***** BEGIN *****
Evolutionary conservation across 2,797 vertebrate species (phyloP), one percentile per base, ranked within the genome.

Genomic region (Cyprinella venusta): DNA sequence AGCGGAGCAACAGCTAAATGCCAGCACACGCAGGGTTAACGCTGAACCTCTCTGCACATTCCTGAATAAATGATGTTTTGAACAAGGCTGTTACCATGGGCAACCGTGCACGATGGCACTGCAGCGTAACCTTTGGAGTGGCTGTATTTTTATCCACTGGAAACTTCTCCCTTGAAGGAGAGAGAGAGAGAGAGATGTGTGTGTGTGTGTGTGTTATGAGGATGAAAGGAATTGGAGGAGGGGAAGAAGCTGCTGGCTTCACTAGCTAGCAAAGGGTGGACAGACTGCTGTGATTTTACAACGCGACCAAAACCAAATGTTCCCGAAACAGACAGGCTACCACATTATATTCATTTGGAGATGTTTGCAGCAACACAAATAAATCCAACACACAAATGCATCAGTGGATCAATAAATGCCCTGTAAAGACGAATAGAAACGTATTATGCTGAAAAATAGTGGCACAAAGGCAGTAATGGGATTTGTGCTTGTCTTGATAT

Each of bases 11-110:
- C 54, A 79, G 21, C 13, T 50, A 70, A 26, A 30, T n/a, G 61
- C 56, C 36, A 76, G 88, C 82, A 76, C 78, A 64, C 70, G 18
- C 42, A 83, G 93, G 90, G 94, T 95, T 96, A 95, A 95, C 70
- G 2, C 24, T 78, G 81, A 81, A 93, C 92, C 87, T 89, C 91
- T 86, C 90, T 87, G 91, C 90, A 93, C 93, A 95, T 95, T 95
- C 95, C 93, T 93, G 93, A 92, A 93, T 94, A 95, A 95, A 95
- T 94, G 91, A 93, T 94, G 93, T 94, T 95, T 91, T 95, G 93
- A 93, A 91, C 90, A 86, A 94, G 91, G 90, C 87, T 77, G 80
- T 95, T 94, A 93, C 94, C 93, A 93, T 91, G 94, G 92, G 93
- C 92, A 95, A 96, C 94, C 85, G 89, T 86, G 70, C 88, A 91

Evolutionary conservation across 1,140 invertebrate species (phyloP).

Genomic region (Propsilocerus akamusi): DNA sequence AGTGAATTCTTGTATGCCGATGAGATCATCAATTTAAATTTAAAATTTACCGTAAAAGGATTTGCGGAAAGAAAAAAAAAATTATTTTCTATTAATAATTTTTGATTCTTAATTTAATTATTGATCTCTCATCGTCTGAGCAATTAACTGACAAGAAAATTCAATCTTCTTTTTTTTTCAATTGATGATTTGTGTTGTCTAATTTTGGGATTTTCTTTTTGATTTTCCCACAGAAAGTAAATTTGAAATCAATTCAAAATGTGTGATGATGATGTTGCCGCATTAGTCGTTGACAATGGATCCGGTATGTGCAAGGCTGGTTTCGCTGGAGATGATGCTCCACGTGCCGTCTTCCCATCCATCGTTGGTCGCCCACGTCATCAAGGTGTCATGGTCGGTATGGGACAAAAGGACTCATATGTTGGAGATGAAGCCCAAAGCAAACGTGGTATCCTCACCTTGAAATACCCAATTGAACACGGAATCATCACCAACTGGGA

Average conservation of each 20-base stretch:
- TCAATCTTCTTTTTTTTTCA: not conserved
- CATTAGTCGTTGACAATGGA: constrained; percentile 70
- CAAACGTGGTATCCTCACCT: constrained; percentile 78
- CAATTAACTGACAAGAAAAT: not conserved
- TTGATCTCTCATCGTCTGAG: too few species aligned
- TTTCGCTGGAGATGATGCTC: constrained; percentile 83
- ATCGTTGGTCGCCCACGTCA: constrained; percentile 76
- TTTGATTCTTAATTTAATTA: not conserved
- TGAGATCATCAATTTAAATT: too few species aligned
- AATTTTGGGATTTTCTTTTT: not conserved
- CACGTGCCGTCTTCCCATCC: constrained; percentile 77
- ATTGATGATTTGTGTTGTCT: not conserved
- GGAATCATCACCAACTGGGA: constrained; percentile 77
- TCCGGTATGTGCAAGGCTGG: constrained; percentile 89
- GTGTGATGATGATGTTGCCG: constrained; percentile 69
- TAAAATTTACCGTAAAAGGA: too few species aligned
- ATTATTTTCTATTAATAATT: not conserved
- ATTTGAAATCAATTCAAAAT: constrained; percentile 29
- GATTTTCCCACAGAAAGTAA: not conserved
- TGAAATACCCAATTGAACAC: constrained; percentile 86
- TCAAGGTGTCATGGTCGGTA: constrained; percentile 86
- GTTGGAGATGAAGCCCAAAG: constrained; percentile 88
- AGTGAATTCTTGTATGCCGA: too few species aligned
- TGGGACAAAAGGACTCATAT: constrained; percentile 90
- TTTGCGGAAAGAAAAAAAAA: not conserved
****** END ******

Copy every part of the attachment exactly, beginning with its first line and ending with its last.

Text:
Evolutionary conservation across 2,797 vertebrate species (phyloP), one percentile per base, ranked within the genome.

Genomic region (Cyprinella venusta): DNA sequence AGCGGAGCAACAGCTAAATGCCAGCACACGCAGGGTTAACGCTGAACCTCTCTGCACATTCCTGAATAAATGATGTTTTGAACAAGGCTGTTACCATGGGCAACCGTGCACGATGGCACTGCAGCGTAACCTTTGGAGTGGCTGTATTTTTATCCACTGGAAACTTCTCCCTTGAAGGAGAGAGAGAGAGAGAGATGTGTGTGTGTGTGTGTGTTATGAGGATGAAAGGAATTGGAGGAGGGGAAGAAGCTGCTGGCTTCACTAGCTAGCAAAGGGTGGACAGACTGCTGTGATTTTACAACGCGACCAAAACCAAATGTTCCCGAAACAGACAGGCTACCACATTATATTCATTTGGAGATGTTTGCAGCAACACAAATAAATCCAACACACAAATGCATCAGTGGATCAATAAATGCCCTGTAAAGACGAATAGAAACGTATTATGCTGAAAAATAGTGGCACAAAGGCAGTAATGGGATTTGTGCTTGTCTTGATAT

Each of bases 11-110:
- C 54, A 79, G 21, C 13, T 50, A 70, A 26, A 30, T n/a, G 61
- C 56, C 36, A 76, G 88, C 82, A 76, C 78, A 64, C 70, G 18
- C 42, A 83, G 93, G 90, G 94, T 95, T 96, A 95, A 95, C 70
- G 2, C 24, T 78, G 81, A 81, A 93, C 92, C 87, T 89, C 91
- T 86, C 90, T 87, G 91, C 90, A 93, C 93, A 95, T 95, T 95
- C 95, C 93, T 93, G 93, A 92, A 93, T 94, A 95, A 95, A 95
- T 94, G 91, A 93, T 94, G 93, T 94, T 95, T 91, T 95, G 93
- A 93, A 91, C 90, A 86, A 94, G 91, G 90, C 87, T 77, G 80
- T 95, T 94, A 93, C 94, C 93, A 93, T 91, G 94, G 92, G 93
- C 92, A 95, A 96, C 94, C 85, G 89, T 86, G 70, C 88, A 91

Evolutionary conservation across 1,140 invertebrate species (phyloP).

Genomic region (Propsilocerus akamusi): DNA sequence AGTGAATTCTTGTATGCCGATGAGATCATCAATTTAAATTTAAAATTTACCGTAAAAGGATTTGCGGAAAGAAAAAAAAAATTATTTTCTATTAATAATTTTTGATTCTTAATTTAATTATTGATCTCTCATCGTCTGAGCAATTAACTGACAAGAAAATTCAATCTTCTTTTTTTTTCAATTGATGATTTGTGTTGTCTAATTTTGGGATTTTCTTTTTGATTTTCCCACAGAAAGTAAATTTGAAATCAATTCAAAATGTGTGATGATGATGTTGCCGCATTAGTCGTTGACAATGGATCCGGTATGTGCAAGGCTGGTTTCGCTGGAGATGATGCTCCACGTGCCGTCTTCCCATCCATCGTTGGTCGCCCACGTCATCAAGGTGTCATGGTCGGTATGGGACAAAAGGACTCATATGTTGGAGATGAAGCCCAAAGCAAACGTGGTATCCTCACCTTGAAATACCCAATTGAACACGGAATCATCACCAACTGGGA

Average conservation of each 20-base stretch:
- TCAATCTTCTTTTTTTTTCA: not conserved
- CATTAGTCGTTGACAATGGA: constrained; percentile 70
- CAAACGTGGTATCCTCACCT: constrained; percentile 78
- CAATTAACTGACAAGAAAAT: not conserved
- TTGATCTCTCATCGTCTGAG: too few species aligned
- TTTCGCTGGAGATGATGCTC: constrained; percentile 83
- ATCGTTGGTCGCCCACGTCA: constrained; percentile 76
- TTTGATTCTTAATTTAATTA: not conserved
- TGAGATCATCAATTTAAATT: too few species aligned
- AATTTTGGGATTTTCTTTTT: not conserved
- CACGTGCCGTCTTCCCATCC: constrained; percentile 77
- ATTGATGATTTGTGTTGTCT: not conserved
- GGAATCATCACCAACTGGGA: constrained; percentile 77
- TCCGGTATGTGCAAGGCTGG: constrained; percentile 89
- GTGTGATGATGATGTTGCCG: constrained; percentile 69
- TAAAATTTACCGTAAAAGGA: too few species aligned
- ATTATTTTCTATTAATAATT: not conserved
- ATTTGAAATCAATTCAAAAT: constrained; percentile 29
- GATTTTCCCACAGAAAGTAA: not conserved
- TGAAATACCCAATTGAACAC: constrained; percentile 86
- TCAAGGTGTCATGGTCGGTA: constrained; percentile 86
- GTTGGAGATGAAGCCCAAAG: constrained; percentile 88
- AGTGAATTCTTGTATGCCGA: too few species aligned
- TGGGACAAAAGGACTCATAT: constrained; percentile 90
- TTTGCGGAAAGAAAAAAAAA: not conserved